10. TSwain says:

    Generally I do not post on blogs, but I would like to say that this post really forced me to do so, Excellent post!

  11. Aaron Anderson says:

    I’m also in Louisville…

    About security and the phone: I’ve never used one of those throw away style phones, but generally speaking phones have a way to have a different ring depending on who is calling. So you could kill the ringer for everyone (silent) except for your actual cellphone, where you could make it vibrate. Just a thought.

  12. [...] and know-how on your part, the end result is pretty cool. Remote Start using Cell Phone: Part 1; Part 2; Part 3 [Dave Hacks via [...]

  13. [...] and know-how on your part, the end result is pretty cool. Remote Start using Cell Phone: Part 1; Part 2; Part 3 [Dave Hacks via [...]

  14. [...] know-how on your part, the end result is pretty cool. Remote Start using Cell Phone: Part 1; Part 2; Part 3 [Dave Hacks via [...]

  15. [...] and know-how on your part, the end result is pretty cool. Remote Start using Cell Phone: Part 1; Part 2; Part 3 [Dave Hacks via [...]

  16. Mr. O says:

    sorry bad grammar
    Maybe I am thinking to simply, but wouldn’t a ring tone (ding, ding) do the same thing??

    • admin says:

      I thought so too, but I think that the signal varies too much depending on the volume and duration of the (ding, ding), so I wanted something more consistent.

  17. [...] and know-how on your part, the end result is pretty cool. Remote Start using Cell Phone: Part 1; Part 2; Part 3 [Dave Hacks via [...]

  18. tristan says:

    you could give your self a custom ring tone to fix any security issues.. only your phone would activate the phone thats modded.. would you know how to make a cheap thermostat run 1000 watt fan?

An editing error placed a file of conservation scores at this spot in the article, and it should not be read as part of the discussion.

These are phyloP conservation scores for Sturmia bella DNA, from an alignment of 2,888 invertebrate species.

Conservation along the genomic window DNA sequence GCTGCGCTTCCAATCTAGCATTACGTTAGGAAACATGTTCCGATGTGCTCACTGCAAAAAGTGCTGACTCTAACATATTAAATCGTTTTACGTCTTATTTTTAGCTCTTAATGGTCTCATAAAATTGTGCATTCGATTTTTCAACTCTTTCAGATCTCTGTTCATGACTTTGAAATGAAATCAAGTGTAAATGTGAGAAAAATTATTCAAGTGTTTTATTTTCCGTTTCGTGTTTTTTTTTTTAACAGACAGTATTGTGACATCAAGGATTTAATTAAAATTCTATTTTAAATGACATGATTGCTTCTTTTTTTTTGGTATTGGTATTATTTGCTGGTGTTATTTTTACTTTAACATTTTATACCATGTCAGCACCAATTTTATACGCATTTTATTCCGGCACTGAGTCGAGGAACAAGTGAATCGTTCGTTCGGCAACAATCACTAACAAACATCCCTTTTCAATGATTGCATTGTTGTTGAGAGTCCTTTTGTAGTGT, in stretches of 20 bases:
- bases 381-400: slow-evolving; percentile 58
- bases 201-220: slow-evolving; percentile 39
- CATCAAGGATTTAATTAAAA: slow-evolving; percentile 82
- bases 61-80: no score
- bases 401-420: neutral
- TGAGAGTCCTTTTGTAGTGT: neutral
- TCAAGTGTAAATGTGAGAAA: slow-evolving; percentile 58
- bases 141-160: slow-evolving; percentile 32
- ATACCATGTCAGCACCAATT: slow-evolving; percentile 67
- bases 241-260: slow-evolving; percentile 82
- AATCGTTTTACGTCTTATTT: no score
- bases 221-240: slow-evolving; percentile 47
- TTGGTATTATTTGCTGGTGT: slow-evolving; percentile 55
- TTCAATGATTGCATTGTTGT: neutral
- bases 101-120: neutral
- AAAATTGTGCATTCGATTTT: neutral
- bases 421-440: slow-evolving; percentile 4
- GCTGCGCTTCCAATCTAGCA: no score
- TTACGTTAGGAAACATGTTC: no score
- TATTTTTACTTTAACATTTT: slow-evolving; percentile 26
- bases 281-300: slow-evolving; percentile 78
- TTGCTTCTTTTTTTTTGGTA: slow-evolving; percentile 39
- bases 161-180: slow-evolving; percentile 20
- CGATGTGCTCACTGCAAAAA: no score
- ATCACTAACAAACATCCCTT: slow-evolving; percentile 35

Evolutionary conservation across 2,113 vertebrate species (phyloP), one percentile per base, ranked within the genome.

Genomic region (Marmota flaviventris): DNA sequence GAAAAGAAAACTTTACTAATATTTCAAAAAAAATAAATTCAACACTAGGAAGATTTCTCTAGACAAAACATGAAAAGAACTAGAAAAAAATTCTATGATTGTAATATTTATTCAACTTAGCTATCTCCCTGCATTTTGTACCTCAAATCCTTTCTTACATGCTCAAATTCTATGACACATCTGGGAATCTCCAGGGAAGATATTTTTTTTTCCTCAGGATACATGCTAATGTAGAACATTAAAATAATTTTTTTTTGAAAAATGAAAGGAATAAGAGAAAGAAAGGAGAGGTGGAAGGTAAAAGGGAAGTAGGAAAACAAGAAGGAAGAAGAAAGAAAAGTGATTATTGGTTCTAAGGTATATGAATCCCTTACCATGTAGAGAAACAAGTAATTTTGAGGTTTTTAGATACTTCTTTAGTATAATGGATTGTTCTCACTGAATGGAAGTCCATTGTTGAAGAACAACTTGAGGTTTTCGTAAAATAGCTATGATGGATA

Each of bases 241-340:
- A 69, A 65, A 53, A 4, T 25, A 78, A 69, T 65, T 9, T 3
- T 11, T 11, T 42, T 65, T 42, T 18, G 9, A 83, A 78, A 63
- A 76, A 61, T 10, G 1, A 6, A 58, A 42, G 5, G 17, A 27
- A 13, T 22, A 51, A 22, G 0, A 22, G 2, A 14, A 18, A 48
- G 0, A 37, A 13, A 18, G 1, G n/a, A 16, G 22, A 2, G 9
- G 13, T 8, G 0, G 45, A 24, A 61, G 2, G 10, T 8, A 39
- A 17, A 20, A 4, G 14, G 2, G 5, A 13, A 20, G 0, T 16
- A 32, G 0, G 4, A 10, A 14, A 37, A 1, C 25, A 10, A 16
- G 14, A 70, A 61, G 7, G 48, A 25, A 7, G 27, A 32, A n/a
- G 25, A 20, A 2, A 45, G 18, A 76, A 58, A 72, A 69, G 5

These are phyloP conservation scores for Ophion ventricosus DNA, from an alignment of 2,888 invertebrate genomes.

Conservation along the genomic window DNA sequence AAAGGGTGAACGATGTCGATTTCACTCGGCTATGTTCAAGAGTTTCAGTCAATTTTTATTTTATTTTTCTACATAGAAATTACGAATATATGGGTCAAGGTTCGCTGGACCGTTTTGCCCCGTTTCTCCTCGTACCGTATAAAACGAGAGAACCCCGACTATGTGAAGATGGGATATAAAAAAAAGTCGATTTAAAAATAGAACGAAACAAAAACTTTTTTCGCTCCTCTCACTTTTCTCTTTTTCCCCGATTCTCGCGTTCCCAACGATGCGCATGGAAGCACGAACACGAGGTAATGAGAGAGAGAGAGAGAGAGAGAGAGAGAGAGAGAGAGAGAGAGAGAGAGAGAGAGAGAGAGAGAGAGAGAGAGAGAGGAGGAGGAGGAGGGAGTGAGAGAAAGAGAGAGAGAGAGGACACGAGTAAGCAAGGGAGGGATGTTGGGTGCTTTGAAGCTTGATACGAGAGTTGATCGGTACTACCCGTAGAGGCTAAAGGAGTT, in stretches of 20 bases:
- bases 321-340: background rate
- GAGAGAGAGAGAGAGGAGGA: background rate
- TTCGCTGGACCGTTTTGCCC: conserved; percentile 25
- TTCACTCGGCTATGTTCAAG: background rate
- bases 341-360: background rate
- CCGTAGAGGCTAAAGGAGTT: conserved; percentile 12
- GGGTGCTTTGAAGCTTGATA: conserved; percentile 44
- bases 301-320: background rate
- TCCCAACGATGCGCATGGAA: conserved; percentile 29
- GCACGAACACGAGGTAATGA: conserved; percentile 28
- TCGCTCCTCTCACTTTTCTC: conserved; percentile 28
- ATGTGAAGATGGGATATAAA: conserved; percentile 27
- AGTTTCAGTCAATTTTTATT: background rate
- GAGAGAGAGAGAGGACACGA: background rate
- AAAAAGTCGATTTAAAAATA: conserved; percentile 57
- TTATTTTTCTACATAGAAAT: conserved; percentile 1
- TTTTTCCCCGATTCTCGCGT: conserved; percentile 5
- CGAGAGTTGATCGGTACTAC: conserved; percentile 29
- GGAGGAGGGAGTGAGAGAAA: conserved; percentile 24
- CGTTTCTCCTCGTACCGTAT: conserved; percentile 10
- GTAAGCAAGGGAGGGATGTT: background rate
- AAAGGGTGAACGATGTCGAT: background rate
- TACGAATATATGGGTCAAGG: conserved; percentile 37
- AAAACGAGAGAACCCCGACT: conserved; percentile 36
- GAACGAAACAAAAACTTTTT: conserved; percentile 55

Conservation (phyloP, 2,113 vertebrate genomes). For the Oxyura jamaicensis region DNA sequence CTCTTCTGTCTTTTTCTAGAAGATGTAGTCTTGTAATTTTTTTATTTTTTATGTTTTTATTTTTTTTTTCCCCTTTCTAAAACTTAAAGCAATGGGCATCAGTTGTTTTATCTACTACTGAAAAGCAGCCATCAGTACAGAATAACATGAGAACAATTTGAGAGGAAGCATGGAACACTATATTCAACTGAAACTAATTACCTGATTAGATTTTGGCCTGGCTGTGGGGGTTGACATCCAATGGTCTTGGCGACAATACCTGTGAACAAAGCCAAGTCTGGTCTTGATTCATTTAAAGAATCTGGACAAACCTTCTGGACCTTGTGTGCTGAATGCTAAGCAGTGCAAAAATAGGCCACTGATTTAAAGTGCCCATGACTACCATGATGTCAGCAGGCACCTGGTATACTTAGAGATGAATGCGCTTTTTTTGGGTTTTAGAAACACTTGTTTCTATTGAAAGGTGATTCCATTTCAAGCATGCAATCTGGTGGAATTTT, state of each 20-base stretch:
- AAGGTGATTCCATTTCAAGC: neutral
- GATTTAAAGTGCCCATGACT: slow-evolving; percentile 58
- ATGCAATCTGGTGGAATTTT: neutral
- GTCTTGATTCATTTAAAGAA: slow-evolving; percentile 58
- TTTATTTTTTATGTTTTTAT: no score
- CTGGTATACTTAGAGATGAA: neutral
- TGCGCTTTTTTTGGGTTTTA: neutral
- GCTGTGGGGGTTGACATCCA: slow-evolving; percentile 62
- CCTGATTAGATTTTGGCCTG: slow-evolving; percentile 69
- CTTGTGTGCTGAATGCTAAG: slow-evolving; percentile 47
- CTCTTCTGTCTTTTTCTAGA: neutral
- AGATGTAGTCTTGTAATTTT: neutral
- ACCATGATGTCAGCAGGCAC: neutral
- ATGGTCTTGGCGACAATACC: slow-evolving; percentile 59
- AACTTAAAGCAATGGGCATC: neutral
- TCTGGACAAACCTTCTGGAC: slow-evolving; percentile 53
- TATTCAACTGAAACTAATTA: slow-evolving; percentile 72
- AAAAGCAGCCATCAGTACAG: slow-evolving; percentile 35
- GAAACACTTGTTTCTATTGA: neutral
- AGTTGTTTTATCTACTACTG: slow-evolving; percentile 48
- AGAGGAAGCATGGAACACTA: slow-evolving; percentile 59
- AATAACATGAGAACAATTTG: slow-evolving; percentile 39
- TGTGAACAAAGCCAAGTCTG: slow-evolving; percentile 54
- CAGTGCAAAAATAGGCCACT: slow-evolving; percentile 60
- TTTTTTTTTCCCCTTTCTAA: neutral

19. [...] and know-how on your part, the end result is pretty cool. Remote Start using Cell Phone: Part 1; Part 2; Part 3 [Dave Hacks via [...]

  20. JC says:

    About the optoisolator current, that is not a max rating as in do not exceed it, that is a max rating as-in if you give it the voltage it needs, it might consume that much current.

    In other words, you could be using a 1.35V supply capable of 20 million amps (ok, it’s just an example nobody has a million amp 1.35V supply in reality) and it wouldn’t make a difference.

  21. Kai says:

    can u build one for, ill pay u. thanks

    • admin says:

      Sorry, this version is not THAT great. Slowly working on another version that should be “plug-n-play” for the average person.

      • Kai says:

        when u should be done with another version??

        • admin says:

          Sheeeit…My wife changed jobs and I watch my 4 year old and my 9 month old 4 days a week and I work nights. I barely have time or energy to keep the house/yard under control.

          The concept is still brewing, however. Thank for your interest.

  22. ikea says:

    have you looked into DTMF tones to trigger relays?
    this way, it wouldn’t matter who called, they would have to know the pin code in order to trip the relays. rainbowkits has a few dtmf circuits…

    nice work though. wish i had one!!

  23. matt says:

    what did you use for a remote starter?

  24. I went over this website and I conceive you have a lot of superb information, bookmarked (:.

  25. Cyberguy says:

    Thats an excellent idea! I work at a Airport in Ky (CVG) and here lately its a pain to wait in a freezing cold car. Thanks!!